Crouch End dentist wants ‘to save a life in N8’ with CPR and defibrillator first aid training
- Credit: Archant
After a family friend had a heart attack on holiday and died, a Crouch End dentist was inspired to raise awareness of the importance of defibrillators in the community.
Dr Laith Abbas, who co-owns the Crouch Hall Dental Surgery in Crouch Hall Road, wants to publicise the life-saving kit at the practice if emergency arises - and he's also going to run free CPR lessons later this year.
Laith, 32, is campaigning for wider public access to, and understanding of, defibrillators.
"My friend was actually abroad, in a gym," he said. "If it had been in the UK, he may well still be here."
Laith is keen to make sure his community is as well prepared for serious cardiac incidents as possible.
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He said: "If you have a heart attack or cardiac arrest and it's not treated within five minutes the success rate is 6 per cent.
"If you are treated, that rate goes way up - 75pc.
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"It made me think about who would be comfortable using a defibrillator or giving CPR."
Laith explained that he had been shocked to see that defibrillators were not standard in supermarkets and on high streets.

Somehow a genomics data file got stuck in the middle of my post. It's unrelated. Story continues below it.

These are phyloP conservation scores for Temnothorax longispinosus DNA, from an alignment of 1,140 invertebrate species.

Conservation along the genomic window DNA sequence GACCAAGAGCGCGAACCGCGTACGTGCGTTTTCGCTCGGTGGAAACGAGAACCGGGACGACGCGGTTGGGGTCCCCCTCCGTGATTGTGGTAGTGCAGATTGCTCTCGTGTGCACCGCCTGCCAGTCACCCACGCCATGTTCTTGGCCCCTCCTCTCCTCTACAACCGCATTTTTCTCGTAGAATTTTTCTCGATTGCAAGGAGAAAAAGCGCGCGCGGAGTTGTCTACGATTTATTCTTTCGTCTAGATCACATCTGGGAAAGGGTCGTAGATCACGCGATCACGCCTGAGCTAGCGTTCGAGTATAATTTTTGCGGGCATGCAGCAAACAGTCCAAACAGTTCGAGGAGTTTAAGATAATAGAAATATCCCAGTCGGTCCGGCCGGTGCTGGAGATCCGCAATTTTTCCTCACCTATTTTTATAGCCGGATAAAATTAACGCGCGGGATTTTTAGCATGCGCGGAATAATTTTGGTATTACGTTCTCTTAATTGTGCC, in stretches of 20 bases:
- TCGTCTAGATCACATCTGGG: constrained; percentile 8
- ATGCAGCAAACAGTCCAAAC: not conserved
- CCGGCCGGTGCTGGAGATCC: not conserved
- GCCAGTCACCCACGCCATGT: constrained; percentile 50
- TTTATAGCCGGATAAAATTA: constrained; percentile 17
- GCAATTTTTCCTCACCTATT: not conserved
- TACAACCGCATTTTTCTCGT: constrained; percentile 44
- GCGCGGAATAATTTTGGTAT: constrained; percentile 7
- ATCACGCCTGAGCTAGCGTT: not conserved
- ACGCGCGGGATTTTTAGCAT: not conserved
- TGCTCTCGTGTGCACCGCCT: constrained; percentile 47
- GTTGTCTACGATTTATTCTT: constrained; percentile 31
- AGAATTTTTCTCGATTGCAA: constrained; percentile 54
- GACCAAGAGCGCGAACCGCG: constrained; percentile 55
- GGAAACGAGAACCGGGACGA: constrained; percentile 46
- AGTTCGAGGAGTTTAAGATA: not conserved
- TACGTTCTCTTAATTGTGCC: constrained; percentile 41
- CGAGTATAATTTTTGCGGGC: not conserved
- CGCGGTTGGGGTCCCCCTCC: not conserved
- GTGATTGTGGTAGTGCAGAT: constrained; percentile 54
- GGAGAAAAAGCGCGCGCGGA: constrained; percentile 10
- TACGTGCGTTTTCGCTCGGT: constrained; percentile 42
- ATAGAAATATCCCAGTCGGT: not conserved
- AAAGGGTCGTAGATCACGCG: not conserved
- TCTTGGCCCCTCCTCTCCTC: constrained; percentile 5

He told the Ham&High: "The whole point is to raise awareness. I think all businesses, supermarkets, should have them on site."
Boosting CPR knowledge is also key, he said: "We'll hold the first CPR class in the next month or so and we'll hope to have three a year, all free.
"The idea will be people tell their partners, family about what they learn and we end up with a community more confident about it."
He explained no-one should worry about using a defibrillator if it came to it.
"As long as you ring 999 and follow instructions, it is very simple," he said.
"I'm confident that this will save a life."
Crouch Hall Dental is one of N8's longest surviving institutions. It was first opened in 1917 and continues to accept NHS patients.
This year, Laith has also made a point of trying to improve the sustainability of oral hygiene and dentistry.
He is planning to double the size of the practice, and to discuss with regulators "if there are alternatives to the ridiculous amount of single use plastics that we are forced to use".